welfare rights

There is a common trend when arguing against a Universal Basic Income (UBI) to use critiques that could apply to any policy. The logical thing to do, if we were to take this line of reasoning at face value, would be to stand for nothing.

Before looking into these criticisms, we should begin by addressing exactly what is a UBI. A UBI is an unconditional, liveable wage for every citizen. If it does not meet the three metrics of 1) unconditionality; 2) liveability; and 3) for every citizen; then it is not a UBI.

Currently more than 800,000 people are without paid work and are struggling to meet basic needs such as housing and food. There are countless stories of those living on welfare having to choose between paying a bill or eating a meal. Anyone who has been unemployed knows it costs money to seek employment, from printing your resumes to the cost of travel to interviews, appropriate clothing or a haircut. It is nearly impossible to look for paid work if you are homeless and hungry.

In delivering his third federal budget speech on May 8, federal Treasurer Scott Morrison claimed his government would guarantee the essential services Australians rely on. Presumably this included the National Disability Insurance Scheme (NDIS).

However, Morrison only mentioned the NDIS once in his half-hour budget speech, and that was 25 minutes in. He said, “every dollar and every cent committed to delivering the National Disability Insurance Scheme remains in place and always will,” before quickly moving on to "stopping the boats", "terrorism" and border security.

A Senate committee inquiry into the Community Development Programme (CDP) — supposedly covering remote employment and community development — has found it causes real harm to people and communities. It is a racist work for the dole scheme and it must be scrapped.

The idea of a Universal Basic Income (UBI) is for the government to give everyone — rich and poor — a regular income that would be enough to cover their basic needs. It would be an unconditional payment, meaning you would not have to work or satisfy job-search tests to receive it.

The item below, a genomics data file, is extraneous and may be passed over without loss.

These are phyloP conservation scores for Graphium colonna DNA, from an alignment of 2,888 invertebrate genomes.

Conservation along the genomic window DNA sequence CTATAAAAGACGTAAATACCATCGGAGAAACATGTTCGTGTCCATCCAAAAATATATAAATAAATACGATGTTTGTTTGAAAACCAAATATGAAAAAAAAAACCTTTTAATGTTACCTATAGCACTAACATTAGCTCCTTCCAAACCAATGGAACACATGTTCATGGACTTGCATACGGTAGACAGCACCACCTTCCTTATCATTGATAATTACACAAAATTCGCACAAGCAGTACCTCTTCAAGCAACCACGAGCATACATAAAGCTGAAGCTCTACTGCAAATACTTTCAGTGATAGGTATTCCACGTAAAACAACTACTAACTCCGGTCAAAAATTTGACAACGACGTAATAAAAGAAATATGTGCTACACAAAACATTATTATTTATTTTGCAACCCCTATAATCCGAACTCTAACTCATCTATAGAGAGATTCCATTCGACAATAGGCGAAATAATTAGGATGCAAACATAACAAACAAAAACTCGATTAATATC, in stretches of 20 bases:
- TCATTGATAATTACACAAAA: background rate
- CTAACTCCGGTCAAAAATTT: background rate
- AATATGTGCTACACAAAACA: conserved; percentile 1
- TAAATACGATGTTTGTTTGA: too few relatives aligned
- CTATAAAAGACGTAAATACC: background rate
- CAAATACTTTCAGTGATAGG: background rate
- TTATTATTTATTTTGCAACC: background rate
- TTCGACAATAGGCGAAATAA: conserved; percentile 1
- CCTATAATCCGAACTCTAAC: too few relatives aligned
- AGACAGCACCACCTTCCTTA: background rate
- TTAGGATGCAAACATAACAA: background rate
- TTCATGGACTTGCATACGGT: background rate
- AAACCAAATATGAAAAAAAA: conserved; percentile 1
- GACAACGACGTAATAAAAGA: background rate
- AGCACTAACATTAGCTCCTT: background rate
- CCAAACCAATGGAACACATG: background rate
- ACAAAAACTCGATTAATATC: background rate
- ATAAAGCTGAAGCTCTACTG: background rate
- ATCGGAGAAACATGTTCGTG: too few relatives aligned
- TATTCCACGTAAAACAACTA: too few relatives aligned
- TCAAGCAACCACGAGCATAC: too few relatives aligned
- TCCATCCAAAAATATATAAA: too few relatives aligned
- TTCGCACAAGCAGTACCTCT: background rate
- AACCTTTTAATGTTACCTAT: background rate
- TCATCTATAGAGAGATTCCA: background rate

Socialist Alliance councillor Sue Bolton reported that on February 14 Moreland City Council in Victoria passed her motion calling for an increase in the Newstart allowance. This follows similar decisions by 10 South Australian local councils prompted by campaigners from the Anti-Poverty Network.

The motion called for Newstart to be increased to the Henderson poverty line. Newstart is currently $177 below the poverty line.

Mass mobilisations broke out in Argentina over the last two weeks of 2017 following the government’s attempt to cut pension benefits. Unions, political parties and student organisations took to the streets to protest the austerity measures and resist the battering of the police.

When federal parliament reconvenes on February 5, the Coalition government’s first priority will be to pass two punitive bills which, if made into law, will make life even harder for those trying to get by on income support.

Disabled people faced off with armed police at Parliament on July 19 as they were told their T-shirts exposing the savage nature of Tory cuts were off-limits, Morning Star Online said the next day.

The campaigners were there to lobby MPs over the horrendous toll the Conservatives’ austerity and blitz on essential benefits has had on disabled people. The rally was part of a week of action organised by Disabled People Against Cuts to flag up the brutal nature of the attacks.

"Social justice isn't copyrighted," British Labour Party leader Jeremy Corbyn told Naomi Klein in an interview published at The Intercept on Thursday.

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